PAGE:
China Mainland Events

Webcast

Dams and Sustainability in China

July 26, 2011 // 9:00am11:00am
China Environment Forum
Dams, dams, and more dams! China is home to roughly half the world's large dams, and hydropower is set to play a key role in helping China meet its 2020 carbon intensity reduction commitments. Dozens of new large hydro projects are underway across the southwestern part of the country, where steep mountains and big rivers mean great hydro potential. Yet many of those projects are in culturally or ecologically sensitive areas that are home to large concentrations of ethnic minorities, and may involve trans-boundary rivers – all of which bring the long-term sustainability of the projects to the fore.
Webcast

Southeast Asia: A New Security Arena Takes Shape

July 20, 2011 // 4:00pm5:15pm
Asia Program
Wilson Center Public Policy Scholar Marvin Ott discusses the increasingly tense security environment in Southeast Asia.

The Elephant and the Jaguar: Whither Indo-Latin America Relations?

July 19, 2011 // 9:00am10:30am
Latin American Program
Much has been made of China’s growing presence in the Western Hemisphere. Yet, in the course of the past decade India has become a valued partner of Latin America as well. From 2000 to 2010, Latin America’s diplomatic missions in New Delhi increased from 12 to 18, and India’s in Latin America from 7 to 14. Trade, worth $20 billion in 2010, is growing fast, as is Indian investment in the region. Indian IT companies have been in the lead, but companies in other sectors, from oil to pharmaceuticals, are not far behind. What are the implications of this for Latin America and the Western Hemisphere more generally? What is the significance of the relationship in economic as well as political terms?
Webcast

The Beijing Consensus: Fact or Fallacy? Watch the Event Here!

June 30, 2011 // 10:00am11:30am
Kissinger Institute on China and the United States
This June 30, 2011 event focused on China's economic outlook for the future. Watch the webcast here!

Averting Toxic Disasters in China

June 23, 2011 // 9:00am11:00am
China Environment Forum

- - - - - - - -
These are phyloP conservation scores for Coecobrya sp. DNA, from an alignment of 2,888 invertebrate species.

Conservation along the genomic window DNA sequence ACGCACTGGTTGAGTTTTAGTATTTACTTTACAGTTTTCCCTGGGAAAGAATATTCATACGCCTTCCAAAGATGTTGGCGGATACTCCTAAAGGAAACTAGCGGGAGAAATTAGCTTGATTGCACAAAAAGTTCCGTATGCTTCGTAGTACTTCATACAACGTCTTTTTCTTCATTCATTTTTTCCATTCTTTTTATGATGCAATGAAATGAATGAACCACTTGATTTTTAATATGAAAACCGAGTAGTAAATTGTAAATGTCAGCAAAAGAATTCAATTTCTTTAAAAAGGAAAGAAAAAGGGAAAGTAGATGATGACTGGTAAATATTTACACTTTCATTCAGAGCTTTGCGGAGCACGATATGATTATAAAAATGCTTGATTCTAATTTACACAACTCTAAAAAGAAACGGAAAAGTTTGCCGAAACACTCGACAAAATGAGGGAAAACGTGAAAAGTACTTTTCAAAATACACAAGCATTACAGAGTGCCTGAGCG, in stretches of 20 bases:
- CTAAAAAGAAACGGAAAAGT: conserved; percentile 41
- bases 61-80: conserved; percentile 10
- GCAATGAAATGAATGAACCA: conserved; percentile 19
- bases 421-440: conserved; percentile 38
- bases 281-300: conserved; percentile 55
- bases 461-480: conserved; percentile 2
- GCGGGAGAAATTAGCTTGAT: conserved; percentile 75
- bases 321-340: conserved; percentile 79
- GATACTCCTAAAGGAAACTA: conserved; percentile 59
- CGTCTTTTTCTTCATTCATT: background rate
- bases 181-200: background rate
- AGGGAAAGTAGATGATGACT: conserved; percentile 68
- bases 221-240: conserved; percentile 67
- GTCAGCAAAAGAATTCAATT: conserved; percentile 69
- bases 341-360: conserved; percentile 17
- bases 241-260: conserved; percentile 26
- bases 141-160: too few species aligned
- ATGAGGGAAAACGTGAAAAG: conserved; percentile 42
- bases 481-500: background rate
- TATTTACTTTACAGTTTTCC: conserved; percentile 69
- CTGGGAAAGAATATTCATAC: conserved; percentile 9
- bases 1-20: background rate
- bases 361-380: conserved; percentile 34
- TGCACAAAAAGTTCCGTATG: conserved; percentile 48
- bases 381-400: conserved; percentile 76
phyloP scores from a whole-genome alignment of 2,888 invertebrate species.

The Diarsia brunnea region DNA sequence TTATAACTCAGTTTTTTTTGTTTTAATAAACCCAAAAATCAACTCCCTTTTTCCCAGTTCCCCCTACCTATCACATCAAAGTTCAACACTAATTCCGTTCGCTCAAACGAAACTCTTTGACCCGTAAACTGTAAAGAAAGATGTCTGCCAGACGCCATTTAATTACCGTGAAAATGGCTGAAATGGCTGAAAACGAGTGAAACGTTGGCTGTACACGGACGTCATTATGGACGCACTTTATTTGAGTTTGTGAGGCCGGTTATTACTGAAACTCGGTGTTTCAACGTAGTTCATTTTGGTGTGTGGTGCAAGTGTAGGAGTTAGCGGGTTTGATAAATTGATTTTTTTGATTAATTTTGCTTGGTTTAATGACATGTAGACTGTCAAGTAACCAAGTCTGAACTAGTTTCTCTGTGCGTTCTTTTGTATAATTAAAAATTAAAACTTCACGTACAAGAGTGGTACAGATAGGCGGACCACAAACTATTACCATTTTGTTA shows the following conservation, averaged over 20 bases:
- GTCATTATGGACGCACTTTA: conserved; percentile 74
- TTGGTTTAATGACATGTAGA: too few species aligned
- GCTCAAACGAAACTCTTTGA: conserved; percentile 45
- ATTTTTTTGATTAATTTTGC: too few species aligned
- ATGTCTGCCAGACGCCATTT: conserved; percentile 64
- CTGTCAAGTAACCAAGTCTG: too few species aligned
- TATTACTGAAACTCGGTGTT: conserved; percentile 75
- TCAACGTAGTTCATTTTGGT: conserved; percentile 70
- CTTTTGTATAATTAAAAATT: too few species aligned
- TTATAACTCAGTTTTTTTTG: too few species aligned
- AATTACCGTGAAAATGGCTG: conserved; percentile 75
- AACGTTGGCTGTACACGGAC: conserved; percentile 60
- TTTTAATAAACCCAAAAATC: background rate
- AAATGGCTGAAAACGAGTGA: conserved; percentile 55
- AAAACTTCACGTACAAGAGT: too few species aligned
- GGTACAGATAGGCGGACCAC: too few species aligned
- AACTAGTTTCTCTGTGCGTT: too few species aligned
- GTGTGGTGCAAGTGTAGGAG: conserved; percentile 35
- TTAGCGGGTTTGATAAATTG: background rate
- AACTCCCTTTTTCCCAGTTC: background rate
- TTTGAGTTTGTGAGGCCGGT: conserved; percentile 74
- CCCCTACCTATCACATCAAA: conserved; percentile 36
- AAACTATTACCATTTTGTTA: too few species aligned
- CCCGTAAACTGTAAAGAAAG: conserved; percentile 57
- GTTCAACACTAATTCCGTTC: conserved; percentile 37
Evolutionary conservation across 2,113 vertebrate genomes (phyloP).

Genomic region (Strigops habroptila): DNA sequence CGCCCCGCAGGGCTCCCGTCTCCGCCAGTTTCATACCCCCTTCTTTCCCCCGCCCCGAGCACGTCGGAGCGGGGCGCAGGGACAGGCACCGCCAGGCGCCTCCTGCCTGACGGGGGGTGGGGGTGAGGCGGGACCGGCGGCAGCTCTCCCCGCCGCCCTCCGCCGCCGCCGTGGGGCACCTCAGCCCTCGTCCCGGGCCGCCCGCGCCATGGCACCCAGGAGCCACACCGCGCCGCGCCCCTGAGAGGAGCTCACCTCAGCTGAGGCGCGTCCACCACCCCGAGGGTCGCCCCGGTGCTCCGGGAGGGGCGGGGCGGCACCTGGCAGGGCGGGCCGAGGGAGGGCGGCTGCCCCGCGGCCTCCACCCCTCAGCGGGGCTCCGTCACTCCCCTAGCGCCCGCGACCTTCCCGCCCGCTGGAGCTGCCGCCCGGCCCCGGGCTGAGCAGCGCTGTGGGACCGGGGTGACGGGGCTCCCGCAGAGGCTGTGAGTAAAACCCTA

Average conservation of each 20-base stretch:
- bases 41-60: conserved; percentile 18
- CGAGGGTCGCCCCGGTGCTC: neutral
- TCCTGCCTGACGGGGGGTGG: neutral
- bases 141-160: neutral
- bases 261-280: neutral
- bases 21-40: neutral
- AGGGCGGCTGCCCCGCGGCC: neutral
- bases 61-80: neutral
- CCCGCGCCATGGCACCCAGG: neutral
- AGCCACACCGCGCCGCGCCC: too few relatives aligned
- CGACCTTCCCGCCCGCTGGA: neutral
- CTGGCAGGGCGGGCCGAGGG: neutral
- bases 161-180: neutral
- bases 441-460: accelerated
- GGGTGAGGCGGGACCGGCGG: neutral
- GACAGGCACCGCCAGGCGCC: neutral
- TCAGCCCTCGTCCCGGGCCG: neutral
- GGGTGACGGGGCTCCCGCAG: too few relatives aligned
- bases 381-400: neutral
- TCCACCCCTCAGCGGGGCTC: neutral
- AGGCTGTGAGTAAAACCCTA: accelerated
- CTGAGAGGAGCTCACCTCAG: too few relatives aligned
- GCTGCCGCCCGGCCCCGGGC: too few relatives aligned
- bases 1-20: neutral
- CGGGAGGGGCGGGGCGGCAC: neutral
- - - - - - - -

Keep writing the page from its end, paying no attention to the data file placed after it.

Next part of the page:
Over the past several years, the Chinese news media has been more active in reporting on lead poisoning cases and cadmium contamination in food. Overall, however, the magnitude of China's toxic pollution problems is not very well understood, which hinders the search for solutions. For example, China uses and releases more mercury than any other country in the world.
Webcast

Chinese Foreign Direct Investment: Is It a Threat to the United States, Domestically or Globally?

June 21, 2011 // 10:00am12:00pm
Kissinger Institute on China and the United States
Is Chinese FDI in America a good thing? Or does it pose a threat to the United States, and if so, why? Our speakers, both leading experts on the Chinese economy, debated these critical and timely issues. Watch the webcast here!
Webcast

Will Religion Challenge the Chinese State?

June 13, 2011 // 4:00pm5:15pm
Asia Program
André Laliberté discusses religion in China and whether it presents a challenge to the Chinese State.

Scramble with a New Africa: Comparing Strategies and Policies for the Future of Africa

June 13, 2011 // 12:00pm1:00pm
Global Europe Program
The relationship of Africa with the rest of the world is undergoing a fascinating transformation. While more than ever, economists point to the potential of Africa's development, the strategic community is often reducing its focus on the rising role of China and other emerging powers in the extraction of natural resources on the African continent.
Webcast

Environmental Legal Advocates Pushing the Public Interest

June 09, 2011 // 9:00am11:00am
China Environment Forum
Enforcement of environmental laws has long been a major challenge in China, where severe water, air, and soil pollution problems are causing increasing health problems across the country. A new tool that lawyers and NGOs in China have begun to explore is the use of public interest law cases to push for better enforcement of pollution control regulations.

The Forgotten Renewable: Biogas

May 24, 2011 // 9:00am11:00am
China Environment Forum
China's status as number one emitter of CO2 is fairly common knowledge, but less heralded in the newspapers or global climate talks is that China's anthropogenic methane emissions are also first in the world. Methane is a greenhouse gas that is 20 times more potent than carbon dioxide. A large percentage of China's anthropogenic methane emissions come from agriculture (manure management); coal mines; landfills; and natural gas and oil systems.

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